Of all of the available options in estate planning, trusts are one of the most vexing components for many people.

So, what can a trust do? Well, for starters, it is important to clarify your own goals, then decide how to structure the trust to achieve those goals. For example, if you want to minimize your estate’s tax obligations, structure how your family members or other beneficiaries receive trust assets, or protect the interests of a loved one with disabilities, then creating a trust may be the best option.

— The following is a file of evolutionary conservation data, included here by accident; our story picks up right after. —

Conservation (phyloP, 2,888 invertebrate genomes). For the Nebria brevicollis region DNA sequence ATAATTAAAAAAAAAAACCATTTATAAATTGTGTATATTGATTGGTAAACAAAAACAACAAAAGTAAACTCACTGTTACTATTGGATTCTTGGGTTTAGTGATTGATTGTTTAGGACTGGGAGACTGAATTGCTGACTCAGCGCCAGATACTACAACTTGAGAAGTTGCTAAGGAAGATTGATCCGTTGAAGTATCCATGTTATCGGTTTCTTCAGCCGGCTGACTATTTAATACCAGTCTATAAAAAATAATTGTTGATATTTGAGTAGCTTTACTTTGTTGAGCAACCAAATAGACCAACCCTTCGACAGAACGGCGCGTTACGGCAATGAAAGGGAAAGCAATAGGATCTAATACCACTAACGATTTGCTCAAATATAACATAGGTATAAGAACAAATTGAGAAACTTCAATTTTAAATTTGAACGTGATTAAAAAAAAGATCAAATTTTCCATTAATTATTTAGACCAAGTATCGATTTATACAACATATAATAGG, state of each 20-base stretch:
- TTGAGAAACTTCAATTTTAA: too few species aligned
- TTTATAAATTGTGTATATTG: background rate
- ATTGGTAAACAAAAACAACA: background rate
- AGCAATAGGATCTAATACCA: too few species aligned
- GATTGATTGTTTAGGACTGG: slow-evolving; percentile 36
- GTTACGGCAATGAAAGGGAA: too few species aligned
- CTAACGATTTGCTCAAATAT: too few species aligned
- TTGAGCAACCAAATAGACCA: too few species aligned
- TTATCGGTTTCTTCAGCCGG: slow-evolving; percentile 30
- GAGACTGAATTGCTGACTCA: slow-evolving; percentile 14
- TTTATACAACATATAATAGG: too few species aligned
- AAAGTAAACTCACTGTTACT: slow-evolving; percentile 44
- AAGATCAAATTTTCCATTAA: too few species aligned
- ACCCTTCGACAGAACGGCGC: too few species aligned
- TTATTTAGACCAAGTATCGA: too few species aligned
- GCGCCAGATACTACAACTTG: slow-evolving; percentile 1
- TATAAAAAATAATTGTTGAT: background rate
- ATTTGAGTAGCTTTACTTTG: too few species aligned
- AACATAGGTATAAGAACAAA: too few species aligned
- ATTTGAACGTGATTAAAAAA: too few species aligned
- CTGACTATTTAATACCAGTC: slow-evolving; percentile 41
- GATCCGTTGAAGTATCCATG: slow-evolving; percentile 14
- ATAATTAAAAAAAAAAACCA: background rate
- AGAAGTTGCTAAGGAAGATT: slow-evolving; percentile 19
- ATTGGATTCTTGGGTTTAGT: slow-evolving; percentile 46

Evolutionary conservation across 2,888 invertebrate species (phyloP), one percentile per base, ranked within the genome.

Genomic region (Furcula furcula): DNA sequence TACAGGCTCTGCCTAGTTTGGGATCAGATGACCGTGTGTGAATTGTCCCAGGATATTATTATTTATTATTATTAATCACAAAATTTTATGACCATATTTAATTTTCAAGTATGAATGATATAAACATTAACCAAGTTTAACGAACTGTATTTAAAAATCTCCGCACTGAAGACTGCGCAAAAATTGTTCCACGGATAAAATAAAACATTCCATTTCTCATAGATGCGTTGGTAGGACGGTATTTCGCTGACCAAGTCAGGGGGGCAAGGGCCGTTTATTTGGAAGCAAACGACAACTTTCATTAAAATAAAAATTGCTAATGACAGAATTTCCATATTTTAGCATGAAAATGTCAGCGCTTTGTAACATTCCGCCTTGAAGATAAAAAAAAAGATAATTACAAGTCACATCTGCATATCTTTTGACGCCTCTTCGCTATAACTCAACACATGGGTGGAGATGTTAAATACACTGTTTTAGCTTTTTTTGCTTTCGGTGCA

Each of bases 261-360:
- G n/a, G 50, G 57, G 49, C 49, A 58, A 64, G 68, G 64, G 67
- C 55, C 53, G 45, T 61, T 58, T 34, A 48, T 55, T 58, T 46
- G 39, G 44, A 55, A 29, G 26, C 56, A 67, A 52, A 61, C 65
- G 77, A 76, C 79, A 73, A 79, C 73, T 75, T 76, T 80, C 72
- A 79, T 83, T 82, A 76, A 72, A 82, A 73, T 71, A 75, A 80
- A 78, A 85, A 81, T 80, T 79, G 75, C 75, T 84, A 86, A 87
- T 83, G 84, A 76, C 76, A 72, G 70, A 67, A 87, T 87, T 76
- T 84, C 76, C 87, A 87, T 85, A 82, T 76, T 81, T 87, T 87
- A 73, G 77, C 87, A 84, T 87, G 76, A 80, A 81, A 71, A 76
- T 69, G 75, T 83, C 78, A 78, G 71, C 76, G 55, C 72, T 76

To create a trust, the person who is creating the trust — this person is known as the “grantor,” “settlor” or “trustor,” in legal terms — transfers ownership of the assets in question to the trust, which is overseen by the trustee, who then controls the assets for the benefit of the designated “beneficiaries.”

Choosing the right trustee is crucial, as the trustee must abide by a fiduciary responsibility to the beneficiaries. That means the assets controled by the trustee must be managed properly and in accordance with the terms of the trust.

What we’ve described here are the basics of the creation and operation of a trust, but there are many different types of trusts to consider. Each financial and family situation is different. Those who would like to learn more about trusts and estate planning in general should speak with an experienced estate planning attorney.